Additional introductions they were involved in beyond the Speed Stick and Speed Spool included single-foot guide frames, aluminum oxide guides, unique spinning rod handles, Speed Sticker ® worm hooks, Magic Carpet trolling motor, non-roller straddle-mounted trolling guides, Fuji FPS reel seat, V-shaped casting spool, SIC (silicon carbide) guide rings, Speed Spin ® spinning reels, Speed Lock ® reel seat/foregrip, telescopic graphite Speed Sticks, Fuji “V” frame guides, luminous tip downrigger rod, Hardloy guide rings, graphite Tennessee spinning handle, fused solid tip graphite rods, Boron Speed Sticks, graphite Bream Buster, Zirconia pawls, small body/large spool spinning reels, “Power Up” drag system and “Soft Trigger” handle system.

The family owned business sold to Browning in 1989. In 2009, Reeves and Remensnyder were able to buy the brand back from Browning and relocate to facilities in southern Missouri. Reeves being a longtime friend of the Childre family, was adamant about getting the brand back to the top of the industry by making great products, with innovative features and designs, that anglers would appreciate and enjoy. 

The new Lew’s

Since 2009, Lew’s has seen a rapid growth in not only market share but in loyal customer base, staff and of course facilities. Their newly opened $3.5 million expansion in Springfield, Mo. is a testament to their continued advancement of quality fishing products for anglers. Yet they remain some of the most humble people I’ve been around in this industry.

“It’s humbling to be able to design a facility according to specific needs of operation, and we’re fortunate to have been able to do exactly that with our new Do Outdoors home,” said CEO Lynn Reeves. “It’s our pleasure to be able to remain conveniently located in the middle part of the country in a great city like Springfield. We’re confident this spot and facility will allow us to continue our commitment to customer service excellence for years to come.”

They talk about their competitors with an appreciation and reverence that is hardly imaginable in this industry but a modesty that permeates through their company. They are all “roll-your-sleeves-up-and-get-to-work” people from the top to the bottom. They are never satisfied. Not even on the rollout of their latest products.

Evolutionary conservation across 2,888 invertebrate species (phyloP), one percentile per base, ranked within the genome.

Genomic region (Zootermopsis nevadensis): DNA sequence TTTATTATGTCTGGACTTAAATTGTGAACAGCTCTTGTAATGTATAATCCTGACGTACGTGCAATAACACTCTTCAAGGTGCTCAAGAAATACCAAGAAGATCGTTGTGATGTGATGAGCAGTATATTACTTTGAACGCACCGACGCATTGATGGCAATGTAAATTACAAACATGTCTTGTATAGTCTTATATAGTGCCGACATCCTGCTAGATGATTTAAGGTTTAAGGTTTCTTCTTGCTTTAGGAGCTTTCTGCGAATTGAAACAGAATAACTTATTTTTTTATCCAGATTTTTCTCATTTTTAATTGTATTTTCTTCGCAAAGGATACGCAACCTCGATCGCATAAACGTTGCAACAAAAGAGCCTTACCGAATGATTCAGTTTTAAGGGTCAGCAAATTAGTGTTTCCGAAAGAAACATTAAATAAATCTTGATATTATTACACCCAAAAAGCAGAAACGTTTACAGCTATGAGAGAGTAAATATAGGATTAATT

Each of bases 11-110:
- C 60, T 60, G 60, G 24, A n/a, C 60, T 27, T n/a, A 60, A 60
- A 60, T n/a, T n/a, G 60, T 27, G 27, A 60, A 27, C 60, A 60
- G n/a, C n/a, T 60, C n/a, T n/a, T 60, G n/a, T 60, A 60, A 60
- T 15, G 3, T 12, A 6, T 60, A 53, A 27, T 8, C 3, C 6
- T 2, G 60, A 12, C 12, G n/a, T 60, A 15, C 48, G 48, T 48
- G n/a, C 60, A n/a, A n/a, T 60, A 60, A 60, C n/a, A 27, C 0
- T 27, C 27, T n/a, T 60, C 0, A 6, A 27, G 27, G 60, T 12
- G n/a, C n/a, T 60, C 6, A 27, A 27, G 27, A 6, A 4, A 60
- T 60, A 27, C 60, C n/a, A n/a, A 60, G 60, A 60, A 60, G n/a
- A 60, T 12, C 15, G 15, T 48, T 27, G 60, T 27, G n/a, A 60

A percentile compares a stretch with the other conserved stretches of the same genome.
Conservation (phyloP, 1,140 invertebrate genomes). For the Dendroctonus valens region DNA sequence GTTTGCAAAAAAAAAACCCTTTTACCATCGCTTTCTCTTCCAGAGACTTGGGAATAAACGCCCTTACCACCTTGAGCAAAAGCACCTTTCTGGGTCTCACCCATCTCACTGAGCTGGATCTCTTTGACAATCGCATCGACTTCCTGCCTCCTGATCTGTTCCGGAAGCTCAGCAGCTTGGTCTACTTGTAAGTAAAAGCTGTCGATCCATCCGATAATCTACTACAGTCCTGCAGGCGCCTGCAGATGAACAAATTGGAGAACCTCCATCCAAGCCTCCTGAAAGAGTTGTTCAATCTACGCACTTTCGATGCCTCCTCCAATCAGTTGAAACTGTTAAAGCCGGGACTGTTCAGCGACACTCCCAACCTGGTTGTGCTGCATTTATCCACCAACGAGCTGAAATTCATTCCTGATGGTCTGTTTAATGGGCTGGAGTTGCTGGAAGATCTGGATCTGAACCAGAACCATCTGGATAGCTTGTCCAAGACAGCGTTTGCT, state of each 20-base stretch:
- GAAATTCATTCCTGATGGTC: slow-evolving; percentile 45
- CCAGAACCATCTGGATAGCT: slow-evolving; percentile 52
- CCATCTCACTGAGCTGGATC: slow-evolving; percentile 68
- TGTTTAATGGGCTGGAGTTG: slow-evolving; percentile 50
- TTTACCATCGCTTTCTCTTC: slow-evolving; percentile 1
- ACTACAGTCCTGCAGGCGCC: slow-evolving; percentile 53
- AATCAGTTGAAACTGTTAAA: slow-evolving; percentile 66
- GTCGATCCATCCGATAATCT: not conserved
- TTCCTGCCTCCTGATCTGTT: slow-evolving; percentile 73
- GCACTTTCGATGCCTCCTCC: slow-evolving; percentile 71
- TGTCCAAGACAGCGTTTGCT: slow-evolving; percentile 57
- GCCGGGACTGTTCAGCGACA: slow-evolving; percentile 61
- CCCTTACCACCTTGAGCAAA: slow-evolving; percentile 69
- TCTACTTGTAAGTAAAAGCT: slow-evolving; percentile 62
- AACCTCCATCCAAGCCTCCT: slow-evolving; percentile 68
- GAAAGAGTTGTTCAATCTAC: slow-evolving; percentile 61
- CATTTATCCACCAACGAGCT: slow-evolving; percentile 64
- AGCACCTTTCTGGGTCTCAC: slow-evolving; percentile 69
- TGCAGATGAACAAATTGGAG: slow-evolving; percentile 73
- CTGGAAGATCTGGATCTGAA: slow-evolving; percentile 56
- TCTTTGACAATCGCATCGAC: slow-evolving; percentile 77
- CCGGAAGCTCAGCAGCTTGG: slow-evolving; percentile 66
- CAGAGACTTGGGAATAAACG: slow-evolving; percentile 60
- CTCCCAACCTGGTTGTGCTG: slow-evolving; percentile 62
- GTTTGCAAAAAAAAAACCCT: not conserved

Reeves is not only an industry veteran but a historian, observer, fan and friend of all things fishing. His museum of fishing tackle will be worth the trip to their new location for most anglers alone. Their new offices are awesome. They have one room that is solid slate board so they can display all their new tackle to potential retailers and partners and keep all their new designs out there to attract input.

You can walk up to the customer service window and talk to someone about a reel or rod that might have messed up or been damaged and get it serviced right there. They keep a massive supply of parts on hand to be able to help an angler out, even in a pinch. 

The folks in this company are avid anglers, they have sold fishing tackle, they know the good from the bad, and it’s amazing to me how as a new product comes out they are already trying to figure out how they could have made it better. They are tireless when it comes to making products better and more innovative fishermen. I like that. I think Lew Childre would have too. 

If you’re within driving distance of Springfield, Mo., you ought to run by and check out their new facility this weekend at their grand opening. For more information on Lew’s and their new offices, visit lews.com

Check out these behind the scenes photos at their new facility:


*Editor’s Note: The antique fishing tackle museum will not be finished for a few more weeks so we didn’t get pictures of it. But we’ve seen a good portion of the products and you will want to check it out.